Monday, March 02, 2009


With an abundance of free services of pretty much everything, I always wondered when would there be a free versioning service. Now I know that many people will tell me that this already existed for a long time first with Sourceforge, then with Google Code, but there is a catch, all projects there must be open source. This means that during all the development cycle, whatever you commit to the repository must be available at all times to anyone on the internet. I do not want to a target for a public lynching, so I need to clarify my position on this, I am all for open source, and I agree that one of the best ways to develop good software is through open collaboration.

However, in my position as a researcher, I do not use a versioning system just for code, I also use it as the means to collaborate in producing research documents as well, which for most academics in computer science is done using the TeX typesetting system, the files of which are, from a storage point of view, indistinguishable from programming code. In this task, the programming source code is a secondary product, and one which I honestly believe should be available at all times, since all help is appreciated in the underfunded and understaffed research projects that are the norm in academia. But the documents I write, that is, the research papers which are the main artifact of my productive process, although certainly produced for public (and free) dissemination, must not be distributed before publication, otherwise I risk being scooped by other, less morally upright, researchers. Of course it is not like my research is so cool that there are people queuing up to steal from me, but since a paper is the culmination of many months, maybe even years, of work, I like to not having to worry about this possibility.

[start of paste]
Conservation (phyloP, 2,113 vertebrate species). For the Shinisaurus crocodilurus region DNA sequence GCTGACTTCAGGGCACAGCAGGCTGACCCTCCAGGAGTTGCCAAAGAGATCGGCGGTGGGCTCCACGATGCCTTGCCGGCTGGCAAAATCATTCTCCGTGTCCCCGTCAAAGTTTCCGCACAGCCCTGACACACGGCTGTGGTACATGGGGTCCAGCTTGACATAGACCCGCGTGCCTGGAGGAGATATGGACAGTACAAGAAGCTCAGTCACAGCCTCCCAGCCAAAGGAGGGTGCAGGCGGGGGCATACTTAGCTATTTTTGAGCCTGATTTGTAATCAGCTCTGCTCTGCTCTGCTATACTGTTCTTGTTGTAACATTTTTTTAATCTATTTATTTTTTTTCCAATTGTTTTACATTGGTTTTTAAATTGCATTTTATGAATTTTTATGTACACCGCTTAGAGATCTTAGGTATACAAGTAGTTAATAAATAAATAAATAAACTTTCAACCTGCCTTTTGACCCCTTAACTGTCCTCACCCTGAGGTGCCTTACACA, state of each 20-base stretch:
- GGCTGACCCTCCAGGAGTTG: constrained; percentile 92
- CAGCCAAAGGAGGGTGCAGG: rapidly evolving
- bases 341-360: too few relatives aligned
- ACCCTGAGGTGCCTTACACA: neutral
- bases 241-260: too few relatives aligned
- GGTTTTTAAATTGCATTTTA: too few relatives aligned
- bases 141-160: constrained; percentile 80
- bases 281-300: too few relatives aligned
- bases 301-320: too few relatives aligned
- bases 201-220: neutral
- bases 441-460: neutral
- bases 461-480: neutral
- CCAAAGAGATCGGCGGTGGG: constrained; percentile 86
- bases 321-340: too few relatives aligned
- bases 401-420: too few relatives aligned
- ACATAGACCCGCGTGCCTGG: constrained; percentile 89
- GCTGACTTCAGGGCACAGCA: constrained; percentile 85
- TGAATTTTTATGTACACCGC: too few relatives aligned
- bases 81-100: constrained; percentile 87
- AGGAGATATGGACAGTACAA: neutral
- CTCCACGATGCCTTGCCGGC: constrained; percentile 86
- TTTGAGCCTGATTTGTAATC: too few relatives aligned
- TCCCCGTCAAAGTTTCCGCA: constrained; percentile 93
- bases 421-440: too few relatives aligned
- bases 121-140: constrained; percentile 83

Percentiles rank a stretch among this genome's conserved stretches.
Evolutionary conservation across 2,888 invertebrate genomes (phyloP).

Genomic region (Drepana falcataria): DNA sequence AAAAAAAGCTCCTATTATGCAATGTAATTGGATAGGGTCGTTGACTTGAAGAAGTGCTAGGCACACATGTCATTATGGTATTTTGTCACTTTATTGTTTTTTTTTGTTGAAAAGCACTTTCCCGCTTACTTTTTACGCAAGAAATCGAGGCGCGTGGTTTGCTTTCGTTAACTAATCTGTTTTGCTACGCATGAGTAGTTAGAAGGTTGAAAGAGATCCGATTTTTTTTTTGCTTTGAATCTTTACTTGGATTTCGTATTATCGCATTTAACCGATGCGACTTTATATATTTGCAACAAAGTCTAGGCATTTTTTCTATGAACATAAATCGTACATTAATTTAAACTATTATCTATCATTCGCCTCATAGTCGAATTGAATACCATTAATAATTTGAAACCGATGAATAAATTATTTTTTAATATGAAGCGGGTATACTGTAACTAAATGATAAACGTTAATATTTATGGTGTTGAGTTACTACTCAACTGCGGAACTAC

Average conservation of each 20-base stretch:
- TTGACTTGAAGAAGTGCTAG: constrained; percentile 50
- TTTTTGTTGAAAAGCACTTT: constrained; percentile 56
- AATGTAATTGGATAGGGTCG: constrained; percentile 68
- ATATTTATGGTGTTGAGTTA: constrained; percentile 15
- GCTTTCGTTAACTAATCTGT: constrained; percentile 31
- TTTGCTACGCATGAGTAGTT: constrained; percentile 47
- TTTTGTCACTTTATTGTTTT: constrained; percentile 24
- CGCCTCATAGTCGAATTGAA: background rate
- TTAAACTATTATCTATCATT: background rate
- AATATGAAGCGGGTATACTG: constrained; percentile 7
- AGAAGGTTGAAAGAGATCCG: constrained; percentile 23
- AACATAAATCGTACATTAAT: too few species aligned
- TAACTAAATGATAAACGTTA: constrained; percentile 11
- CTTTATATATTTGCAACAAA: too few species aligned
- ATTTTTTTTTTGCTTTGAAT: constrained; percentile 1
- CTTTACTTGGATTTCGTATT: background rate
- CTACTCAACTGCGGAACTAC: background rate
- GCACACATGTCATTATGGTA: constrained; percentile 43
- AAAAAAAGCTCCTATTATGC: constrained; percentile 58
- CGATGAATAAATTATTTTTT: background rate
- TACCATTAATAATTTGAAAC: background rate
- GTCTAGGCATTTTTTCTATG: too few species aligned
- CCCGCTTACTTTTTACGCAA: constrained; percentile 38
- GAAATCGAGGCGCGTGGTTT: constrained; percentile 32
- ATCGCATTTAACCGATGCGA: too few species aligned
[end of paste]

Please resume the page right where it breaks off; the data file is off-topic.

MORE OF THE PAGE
So I was glad to have discovered yesterday this, relatively new, service called XP-Dev (linked below), which provides not only free subversion (SVN) hosting, but also a (yet to be tested by me) project management interface. The site developer says he will make money somehow without stealing code hosted in his service, and without ever charging for it (which is admirable), and I honestly hope he manages to do it. Right now I am test driving this to work collaboratively with a colleague from Aberdeen, let us see how it goes. Free Subversion Hosting” style=“border:none;

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